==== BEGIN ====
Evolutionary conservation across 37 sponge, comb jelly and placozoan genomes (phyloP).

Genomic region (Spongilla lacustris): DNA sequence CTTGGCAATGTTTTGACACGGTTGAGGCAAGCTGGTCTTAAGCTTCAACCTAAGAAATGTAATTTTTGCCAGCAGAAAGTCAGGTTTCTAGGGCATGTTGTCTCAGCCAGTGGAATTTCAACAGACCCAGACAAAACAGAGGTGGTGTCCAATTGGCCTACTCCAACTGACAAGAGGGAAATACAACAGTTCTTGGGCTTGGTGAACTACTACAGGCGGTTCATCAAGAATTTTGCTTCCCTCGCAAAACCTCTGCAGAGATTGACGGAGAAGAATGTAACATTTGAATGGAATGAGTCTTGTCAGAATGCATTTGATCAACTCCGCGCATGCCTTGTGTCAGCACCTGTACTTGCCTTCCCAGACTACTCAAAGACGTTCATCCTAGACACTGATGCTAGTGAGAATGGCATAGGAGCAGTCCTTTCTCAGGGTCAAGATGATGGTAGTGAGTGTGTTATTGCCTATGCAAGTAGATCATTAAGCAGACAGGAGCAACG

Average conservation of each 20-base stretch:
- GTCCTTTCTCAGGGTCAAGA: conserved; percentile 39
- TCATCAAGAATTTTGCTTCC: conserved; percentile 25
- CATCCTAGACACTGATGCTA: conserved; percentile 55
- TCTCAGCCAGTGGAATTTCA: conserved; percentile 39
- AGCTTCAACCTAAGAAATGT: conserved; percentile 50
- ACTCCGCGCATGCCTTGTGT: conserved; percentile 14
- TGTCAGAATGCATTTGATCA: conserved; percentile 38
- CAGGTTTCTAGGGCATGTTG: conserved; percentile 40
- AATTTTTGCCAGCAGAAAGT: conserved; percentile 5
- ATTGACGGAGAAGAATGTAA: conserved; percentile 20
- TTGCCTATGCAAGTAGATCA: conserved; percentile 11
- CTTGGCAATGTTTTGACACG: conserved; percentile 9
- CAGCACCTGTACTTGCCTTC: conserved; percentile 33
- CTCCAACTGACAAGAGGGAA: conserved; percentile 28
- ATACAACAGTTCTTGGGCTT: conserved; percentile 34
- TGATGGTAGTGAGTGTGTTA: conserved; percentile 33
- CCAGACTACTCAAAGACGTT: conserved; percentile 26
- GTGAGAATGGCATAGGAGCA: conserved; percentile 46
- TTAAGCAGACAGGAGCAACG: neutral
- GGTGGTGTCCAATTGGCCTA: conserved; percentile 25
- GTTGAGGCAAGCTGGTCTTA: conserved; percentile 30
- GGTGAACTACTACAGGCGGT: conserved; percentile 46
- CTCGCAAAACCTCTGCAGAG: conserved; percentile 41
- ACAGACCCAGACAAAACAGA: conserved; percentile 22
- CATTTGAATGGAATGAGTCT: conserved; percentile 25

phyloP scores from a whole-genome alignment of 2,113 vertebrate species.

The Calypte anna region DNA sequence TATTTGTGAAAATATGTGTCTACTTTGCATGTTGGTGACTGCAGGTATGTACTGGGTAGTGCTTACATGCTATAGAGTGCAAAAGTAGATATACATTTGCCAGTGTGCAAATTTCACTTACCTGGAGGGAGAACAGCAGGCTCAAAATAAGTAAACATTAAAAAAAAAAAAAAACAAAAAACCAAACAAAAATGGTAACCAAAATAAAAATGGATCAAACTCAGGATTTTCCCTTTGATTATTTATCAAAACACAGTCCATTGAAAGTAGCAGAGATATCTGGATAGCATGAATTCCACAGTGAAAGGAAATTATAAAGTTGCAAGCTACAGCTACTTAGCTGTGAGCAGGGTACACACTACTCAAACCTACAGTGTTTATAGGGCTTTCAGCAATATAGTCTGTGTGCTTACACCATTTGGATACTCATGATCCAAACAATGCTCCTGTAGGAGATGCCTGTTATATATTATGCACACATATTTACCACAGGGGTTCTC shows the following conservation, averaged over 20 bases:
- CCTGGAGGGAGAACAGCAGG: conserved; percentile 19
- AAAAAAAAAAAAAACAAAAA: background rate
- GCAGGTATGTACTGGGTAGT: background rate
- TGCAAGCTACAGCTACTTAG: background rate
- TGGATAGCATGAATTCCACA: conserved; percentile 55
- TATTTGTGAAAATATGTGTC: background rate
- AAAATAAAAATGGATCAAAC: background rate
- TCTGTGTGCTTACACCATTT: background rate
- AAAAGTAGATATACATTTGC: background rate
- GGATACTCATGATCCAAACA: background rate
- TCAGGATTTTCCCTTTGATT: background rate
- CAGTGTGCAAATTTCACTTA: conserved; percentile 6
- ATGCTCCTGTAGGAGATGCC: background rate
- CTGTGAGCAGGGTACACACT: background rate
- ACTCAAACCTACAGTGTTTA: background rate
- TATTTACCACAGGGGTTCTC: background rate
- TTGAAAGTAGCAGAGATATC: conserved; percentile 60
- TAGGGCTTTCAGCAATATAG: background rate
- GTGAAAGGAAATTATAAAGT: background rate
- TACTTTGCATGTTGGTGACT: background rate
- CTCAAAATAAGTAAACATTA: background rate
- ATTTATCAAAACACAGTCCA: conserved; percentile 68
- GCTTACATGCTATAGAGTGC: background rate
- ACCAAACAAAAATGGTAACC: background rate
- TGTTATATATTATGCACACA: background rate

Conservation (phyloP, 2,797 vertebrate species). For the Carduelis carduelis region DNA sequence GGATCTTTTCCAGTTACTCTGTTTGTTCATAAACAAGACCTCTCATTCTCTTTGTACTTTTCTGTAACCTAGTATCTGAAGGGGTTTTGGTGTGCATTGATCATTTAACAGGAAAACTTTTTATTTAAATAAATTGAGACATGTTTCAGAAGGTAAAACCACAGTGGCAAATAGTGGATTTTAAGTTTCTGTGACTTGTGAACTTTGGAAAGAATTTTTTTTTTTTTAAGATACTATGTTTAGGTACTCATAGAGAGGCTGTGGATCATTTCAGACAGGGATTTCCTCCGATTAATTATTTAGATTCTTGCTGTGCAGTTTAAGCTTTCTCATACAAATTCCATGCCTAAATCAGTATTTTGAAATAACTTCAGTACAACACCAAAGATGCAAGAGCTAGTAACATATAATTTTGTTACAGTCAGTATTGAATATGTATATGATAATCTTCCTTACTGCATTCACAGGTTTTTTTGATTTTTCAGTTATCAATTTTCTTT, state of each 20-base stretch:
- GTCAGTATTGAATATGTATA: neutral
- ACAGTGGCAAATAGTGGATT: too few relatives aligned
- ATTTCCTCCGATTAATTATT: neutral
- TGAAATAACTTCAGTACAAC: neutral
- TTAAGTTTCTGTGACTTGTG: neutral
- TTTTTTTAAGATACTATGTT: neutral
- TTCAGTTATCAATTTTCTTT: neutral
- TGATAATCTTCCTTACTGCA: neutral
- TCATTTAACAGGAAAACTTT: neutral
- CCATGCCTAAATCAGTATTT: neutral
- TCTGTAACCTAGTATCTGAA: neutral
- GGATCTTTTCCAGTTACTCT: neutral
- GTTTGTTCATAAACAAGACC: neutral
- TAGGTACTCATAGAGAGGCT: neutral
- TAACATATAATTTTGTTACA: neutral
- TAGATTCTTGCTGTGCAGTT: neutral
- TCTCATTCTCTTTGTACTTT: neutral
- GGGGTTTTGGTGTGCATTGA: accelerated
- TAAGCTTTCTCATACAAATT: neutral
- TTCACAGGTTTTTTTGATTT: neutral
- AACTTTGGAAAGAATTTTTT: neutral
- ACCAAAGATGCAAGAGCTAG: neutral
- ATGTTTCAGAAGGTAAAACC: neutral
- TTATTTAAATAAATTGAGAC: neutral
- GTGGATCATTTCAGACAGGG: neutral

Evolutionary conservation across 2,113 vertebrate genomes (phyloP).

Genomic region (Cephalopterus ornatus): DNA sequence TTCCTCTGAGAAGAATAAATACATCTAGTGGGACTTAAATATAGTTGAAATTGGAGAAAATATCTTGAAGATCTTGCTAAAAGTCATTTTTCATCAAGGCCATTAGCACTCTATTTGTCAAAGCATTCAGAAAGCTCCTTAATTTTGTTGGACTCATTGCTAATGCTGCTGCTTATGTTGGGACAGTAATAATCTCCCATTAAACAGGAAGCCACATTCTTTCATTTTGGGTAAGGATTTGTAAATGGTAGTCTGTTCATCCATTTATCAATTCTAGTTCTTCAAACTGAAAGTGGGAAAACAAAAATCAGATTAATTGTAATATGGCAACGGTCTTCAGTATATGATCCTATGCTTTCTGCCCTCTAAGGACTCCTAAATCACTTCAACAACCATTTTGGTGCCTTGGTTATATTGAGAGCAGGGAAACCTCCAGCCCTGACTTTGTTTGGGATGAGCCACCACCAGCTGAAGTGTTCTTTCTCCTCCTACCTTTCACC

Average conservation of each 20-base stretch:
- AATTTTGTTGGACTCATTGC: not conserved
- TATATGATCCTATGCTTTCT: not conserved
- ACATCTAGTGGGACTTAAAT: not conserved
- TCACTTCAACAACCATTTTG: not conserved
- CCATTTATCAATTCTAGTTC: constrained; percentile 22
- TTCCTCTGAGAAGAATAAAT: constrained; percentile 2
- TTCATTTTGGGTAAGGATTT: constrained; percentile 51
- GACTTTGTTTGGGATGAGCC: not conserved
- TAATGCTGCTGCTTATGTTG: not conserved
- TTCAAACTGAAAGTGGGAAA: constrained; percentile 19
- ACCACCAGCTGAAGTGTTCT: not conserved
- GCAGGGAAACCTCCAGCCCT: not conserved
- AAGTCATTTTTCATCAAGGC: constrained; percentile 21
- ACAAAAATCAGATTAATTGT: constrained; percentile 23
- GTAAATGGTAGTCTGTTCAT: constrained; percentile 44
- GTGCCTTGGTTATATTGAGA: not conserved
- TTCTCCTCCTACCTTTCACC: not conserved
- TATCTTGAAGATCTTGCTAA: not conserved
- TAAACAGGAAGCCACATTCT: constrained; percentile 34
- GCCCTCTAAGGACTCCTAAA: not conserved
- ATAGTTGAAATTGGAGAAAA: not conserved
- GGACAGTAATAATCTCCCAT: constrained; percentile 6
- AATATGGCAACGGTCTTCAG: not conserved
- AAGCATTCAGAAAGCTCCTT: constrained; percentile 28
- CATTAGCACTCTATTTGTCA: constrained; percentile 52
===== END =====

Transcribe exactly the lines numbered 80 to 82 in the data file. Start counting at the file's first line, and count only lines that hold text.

- TTATTTAAATAAATTGAGAC: neutral
- GTGGATCATTTCAGACAGGG: neutral

Evolutionary conservation across 2,113 vertebrate genomes (phyloP).